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Why Nirav Modi and Mehul Choksi could be gone from India for good

This is the real tragedy of one of India's biggest banking frauds.

 |  4-minute read |   21-02-2018
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What could possibly be worse for India than a Rs 11,400-crore scam? The fact that the people behind the scam, diamantaires Nirav Modi and Mehul Choksi, may never be brought to book for defrauding the country and its banking system.

nir690_022118044250.jpgPublic funds were handed over to Nirav Modi without demanding the full details of his citizenship status.

All the FIRs, the raids, money or jewellery recovered therein, the notices and circulars issued against them, could well be all that can be done in the case because NiMo and Choksi may have left India (in the beginning of January we are told) to never return. To begin with, India doesn't even know which other country's citizenship or permanent residentship NiMo and Choksi have.

The duo had their businesses spread across the world. Modi, it is believed, spends a lot of time in the US. Some of his associates in the diamond trade claim they have seen him use a Belgian passport while travelling. Surprising that such huge amounts of public funds were handed over to him without demanding the full details of his citizenship status, but then the rich are never the suspects.

Extradition track record

The country's track record has been dismal in chasing and getting back those who fled after committing serious crimes, including financial bungling, running into hundreds of crores. The loopholes in our extradition arrangements with other countries have only helped the likes of Modi and Choksi.

mallya690_022118045250.jpgIt has been an uphill task to get Vijay Mallya, accused of financial bungling, back to face trial in India.

According to the ministry of external affairs (MEA), India has so far extradited 62 fugitives from overseas since 2002. Not too bad a record, at the first glance. According to a Right to Information response from the MEA, there are 121 extradition requests still pending with different countries, which translate into a 33 per cent success rate. Not too encouraging. Given the fact that these numbers do not provide clarity on the number of extradition requests that have been turned down, these figures can paint an even worse picture.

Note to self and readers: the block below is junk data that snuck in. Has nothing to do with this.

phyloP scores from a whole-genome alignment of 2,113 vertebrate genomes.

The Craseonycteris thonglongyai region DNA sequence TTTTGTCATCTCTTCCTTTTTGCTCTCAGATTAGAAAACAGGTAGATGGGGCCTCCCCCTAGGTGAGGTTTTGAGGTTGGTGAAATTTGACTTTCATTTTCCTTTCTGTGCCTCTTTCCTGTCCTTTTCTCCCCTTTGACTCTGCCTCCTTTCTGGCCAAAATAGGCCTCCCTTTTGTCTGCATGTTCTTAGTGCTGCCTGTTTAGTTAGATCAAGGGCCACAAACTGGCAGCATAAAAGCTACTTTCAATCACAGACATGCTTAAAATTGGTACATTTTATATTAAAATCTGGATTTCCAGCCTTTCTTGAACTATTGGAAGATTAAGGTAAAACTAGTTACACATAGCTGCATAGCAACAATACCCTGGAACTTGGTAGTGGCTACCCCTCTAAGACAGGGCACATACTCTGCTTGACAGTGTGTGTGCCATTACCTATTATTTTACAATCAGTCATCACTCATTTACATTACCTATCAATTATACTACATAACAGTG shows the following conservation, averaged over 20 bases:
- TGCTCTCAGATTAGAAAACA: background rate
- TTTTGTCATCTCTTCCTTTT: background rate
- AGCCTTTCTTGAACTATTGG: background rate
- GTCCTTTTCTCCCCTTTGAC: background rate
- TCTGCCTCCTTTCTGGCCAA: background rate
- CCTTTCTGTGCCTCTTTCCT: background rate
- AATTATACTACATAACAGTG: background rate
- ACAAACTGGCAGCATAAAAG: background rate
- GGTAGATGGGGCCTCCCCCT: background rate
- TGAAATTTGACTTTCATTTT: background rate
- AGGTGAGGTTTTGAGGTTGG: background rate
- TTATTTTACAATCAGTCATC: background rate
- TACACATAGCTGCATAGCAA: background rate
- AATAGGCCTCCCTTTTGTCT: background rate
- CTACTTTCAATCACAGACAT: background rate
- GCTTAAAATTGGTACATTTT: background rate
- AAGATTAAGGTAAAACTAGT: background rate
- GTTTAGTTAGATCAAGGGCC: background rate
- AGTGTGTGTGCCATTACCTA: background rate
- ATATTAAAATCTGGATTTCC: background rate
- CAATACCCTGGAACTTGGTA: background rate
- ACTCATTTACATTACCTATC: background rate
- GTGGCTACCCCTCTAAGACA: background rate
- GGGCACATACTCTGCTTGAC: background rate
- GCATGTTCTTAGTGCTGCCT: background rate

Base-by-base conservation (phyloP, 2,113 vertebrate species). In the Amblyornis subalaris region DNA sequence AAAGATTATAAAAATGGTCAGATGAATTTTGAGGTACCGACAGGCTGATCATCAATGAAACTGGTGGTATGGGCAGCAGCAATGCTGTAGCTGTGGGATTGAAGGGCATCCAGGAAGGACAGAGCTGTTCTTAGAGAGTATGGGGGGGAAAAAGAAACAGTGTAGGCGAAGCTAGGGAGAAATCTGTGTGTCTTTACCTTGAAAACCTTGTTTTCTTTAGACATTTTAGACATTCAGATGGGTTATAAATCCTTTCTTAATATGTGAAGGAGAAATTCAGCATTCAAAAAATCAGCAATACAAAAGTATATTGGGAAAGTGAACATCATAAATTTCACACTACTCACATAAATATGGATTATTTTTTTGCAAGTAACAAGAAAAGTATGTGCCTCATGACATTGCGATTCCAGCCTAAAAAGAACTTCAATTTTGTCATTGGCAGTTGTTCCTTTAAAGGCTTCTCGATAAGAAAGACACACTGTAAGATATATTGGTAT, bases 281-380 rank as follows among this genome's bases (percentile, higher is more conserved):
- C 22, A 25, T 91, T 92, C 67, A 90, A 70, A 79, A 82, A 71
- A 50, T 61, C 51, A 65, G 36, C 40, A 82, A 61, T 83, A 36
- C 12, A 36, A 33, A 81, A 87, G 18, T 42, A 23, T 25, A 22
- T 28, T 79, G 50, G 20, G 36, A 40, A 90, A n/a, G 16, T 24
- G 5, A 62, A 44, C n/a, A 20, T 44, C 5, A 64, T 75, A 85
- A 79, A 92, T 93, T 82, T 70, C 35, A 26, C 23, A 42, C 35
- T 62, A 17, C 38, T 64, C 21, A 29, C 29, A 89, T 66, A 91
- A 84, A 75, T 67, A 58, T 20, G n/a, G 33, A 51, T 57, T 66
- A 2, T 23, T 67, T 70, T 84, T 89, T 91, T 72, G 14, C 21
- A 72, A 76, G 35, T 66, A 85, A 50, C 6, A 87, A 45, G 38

Process to bring the duo back underway

An FIR has been registered against the fugitives, which apparently sets the ball rolling in the bid to bring them back. Two agencies - the Enforcement Directorate and the Central Bureau of Investigation - are now required to collect evidence to establish Modi and Choksi's criminality.

The investigative agency will have to build the case in a way which convinces the courts in the country to which they escaped that they are indeed hiding (oh, but that country needs to be identified too), and that the accused must be extradited to build further evidence in the case.

motu690_022118044313.jpgIf Mehul Choksi fails to respond, his passport will be revoked, which still doesn't ensure his return.

Either of the agencies can move court seeking approval to initiate proceedings, the proposal will then be taken to the home ministry, which will vet it. It will subsequently be moved to the foreign ministry which will issue a diplomatic correspondence, note verbale, making an extradition request. The concerned agency can move the host country with this piece of correspondence.

Given the pace at which things move in India, this process is sure to give NiMo enough time to forget about his legal troubles. Let's fast-forward to the point where India has moved the extradition request.

What happens next?

Extradition is only possible in cases that are seen as crimes in both the countries in question. Also, it would have to be seen if India has an extradition treaty with the country where Modi has taken refuge. New Delhi has extradition treaties with 43 countries. Even though India has an extradition agreement with the UK, it has been an uphill task to get Vijay Mallya and Lalit Modi, both accused of financial bungling, back to face trial in Indian courts.

Among the many reasons which can potentially become the ground for an extradition request being turned down, one stands out - the condition of Indian jails.

Bookie Sanjeev Chawla's extradition request floundered because of the concern over the state of prisons in the country. The argument that worked in Chawla's favour was that his rights would stand compromised if he is made to spend time in Indian jails.

ni690_022118044447.jpg

The fact that death penalty is legal in India also works against extradition cases built by the country. Many countries have a provision that stops them from extraditing people to their host countries if they face the prospect of a death penalty, which is seen to contradict fundamental human rights.

Passport suspended

The government has temporarily suspended the passports of both NiMo and Choksi, but that doesn't really amount to much. People whose passports are suspended are required to respond within one week as to why their passports should not be impounded or revoked under Section 10(3) (c) of the Passports Act, 1967.

If Modi and Choksi fail to respond, their passports will be revoked, which still doesn't ensure their return as has been the case with Mallya, who continues to enjoy a life of luxury in the UK.

If the arrogance in the letter written by Modi to Punjab National Bank is to be taken at face value, he has no intention of returning and is sure he does not need to.

This is the real tragedy of one of India's biggest banking frauds.

Also read: Why rob a bank when you can just get a loan and never repay?

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